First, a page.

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Cooking for two

Doc Ford's Yucatan Shrimp: The sauce makes the dish

By Susan Selasky Detroit Free Press (TNS)

This article was published December 6, 2017 at 1:45 a.m.

Re-creating a restaurant dish is something many people would like to do, but it can be tricky.

One reason is that a lot of restaurants don't want to give up their secrets. But sometimes, you get lucky.

Today's Yucatan Shrimp is one such dish. While on a trip to Fort Myers Beach, Fla., our group shared this dish at Doc Ford's Rum Bar & Grille. For those who know the area, this Doc Ford's restaurant sits just under the Mantanzas Pass Bridge that connects San Carlos Island to the mainland. It's near the shrimp docks, so it's no surprise the menu has several shrimp dishes.

At Doc Ford's, Yucatan Shrimp is described on the menu as shrimp in a dressing of real butter, mild Colombian chiles, fresh cilantro and key lime juice.

This dish, of course, was delicious.

I called the Fort Myers Beach restaurant and spoke with executive chef Greg Nelson, who created the dish. He told me that people frequently request the recipe for Yucatan Shrimp.

"It's the sauce that totally makes the dish," Nelson says. "You can put [the sauce] on pasta, you can serve it with chicken or on chicken tenders. It's good on toast in the morning."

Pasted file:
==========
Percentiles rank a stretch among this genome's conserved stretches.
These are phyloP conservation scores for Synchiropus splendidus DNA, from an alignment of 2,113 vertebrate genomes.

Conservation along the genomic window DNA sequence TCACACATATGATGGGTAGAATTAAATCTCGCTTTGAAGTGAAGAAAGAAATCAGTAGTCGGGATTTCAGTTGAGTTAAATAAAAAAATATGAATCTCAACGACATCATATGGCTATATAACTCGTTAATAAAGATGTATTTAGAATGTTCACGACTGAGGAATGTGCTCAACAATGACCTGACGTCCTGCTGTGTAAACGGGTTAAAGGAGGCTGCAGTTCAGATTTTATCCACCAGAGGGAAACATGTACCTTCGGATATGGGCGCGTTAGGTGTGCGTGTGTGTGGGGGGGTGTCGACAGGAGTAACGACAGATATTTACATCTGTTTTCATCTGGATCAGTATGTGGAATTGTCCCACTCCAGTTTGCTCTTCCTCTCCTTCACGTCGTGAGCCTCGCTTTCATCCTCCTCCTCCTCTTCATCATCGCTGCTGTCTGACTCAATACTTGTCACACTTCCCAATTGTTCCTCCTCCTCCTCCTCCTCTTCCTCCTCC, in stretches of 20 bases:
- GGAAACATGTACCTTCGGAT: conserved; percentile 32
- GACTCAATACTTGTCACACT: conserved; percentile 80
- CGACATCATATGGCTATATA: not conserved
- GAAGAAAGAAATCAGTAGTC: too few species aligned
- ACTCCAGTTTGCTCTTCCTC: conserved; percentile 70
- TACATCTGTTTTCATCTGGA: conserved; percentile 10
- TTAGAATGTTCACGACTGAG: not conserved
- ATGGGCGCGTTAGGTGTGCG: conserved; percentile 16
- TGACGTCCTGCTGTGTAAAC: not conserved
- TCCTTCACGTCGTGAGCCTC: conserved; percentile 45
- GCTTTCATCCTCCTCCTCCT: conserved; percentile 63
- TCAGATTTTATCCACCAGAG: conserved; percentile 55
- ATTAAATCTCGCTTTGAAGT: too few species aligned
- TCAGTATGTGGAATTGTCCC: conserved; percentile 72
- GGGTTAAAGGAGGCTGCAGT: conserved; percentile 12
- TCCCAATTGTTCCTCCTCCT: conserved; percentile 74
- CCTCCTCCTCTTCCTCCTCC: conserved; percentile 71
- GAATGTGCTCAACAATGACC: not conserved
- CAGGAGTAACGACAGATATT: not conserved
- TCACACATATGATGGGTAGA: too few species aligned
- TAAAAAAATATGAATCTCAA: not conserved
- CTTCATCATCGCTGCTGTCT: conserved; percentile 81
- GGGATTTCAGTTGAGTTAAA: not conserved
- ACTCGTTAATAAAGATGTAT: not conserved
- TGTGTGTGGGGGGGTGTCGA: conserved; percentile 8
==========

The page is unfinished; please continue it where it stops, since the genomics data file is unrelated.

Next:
The secret is in the sauce, not in how you cook the shrimp, says Nelson, who suggests using wild-caught shrimp and cooking them with their shells on.

"There's a lot of flavor in the shell," Nelson says.

It's also a dish where dipping a piece of crusty baguette in the juicy and buttery broth is a must. You will use every last piece of bread to soak up the sauce. I guarantee it.

Serve this dish as an appetizer to share or as a main dish over rice or pasta.

Yucatan Shrimp

1/2 cup unsalted butter, divided use

2 tablespoons minced garlic

1/4 cup fresh lime juice

2 tablespoons sambal oelek (ground fresh chile paste) or to taste

Salt to taste

1/3 cup chopped fresh cilantro

10 to 12 shell-on large shrimp

1/4 to 1/2 baguette, sliced

Put a large pot of water on and bring to a boil.

Meanwhile, in a large skillet melt half of the butter over low to medium heat. Add the garlic and saute about 1 minute or until it just begins to brown. Reduce heat slightly and add the remaining butter. Don't let it melt completely; it should look foamy. Stir in the lime juice. Add about half of the sambal oelek, salt and cilantro. Taste and adjust seasoning, adding more of the sambal oelek until desired spiciness is reached The sauce should have a spicy kick to it.

Add the shrimp to the boiling water and cook about 3 to 4 minutes, just until the shells are pink and the flesh is opaque.

Drain the shrimp and transfer to a serving bowl. Pour the butter sauce over the shrimp. Serve with crusty bread slices for dipping.

Note: Look for sambal oelek in the the Asian section of most grocery stores. Be sure to buy the paste that does not have garlic.

Adapted from Doc Ford's Rum Bar & Grille, Fort Myers Beach, Fla.

Food on 12/06/2017

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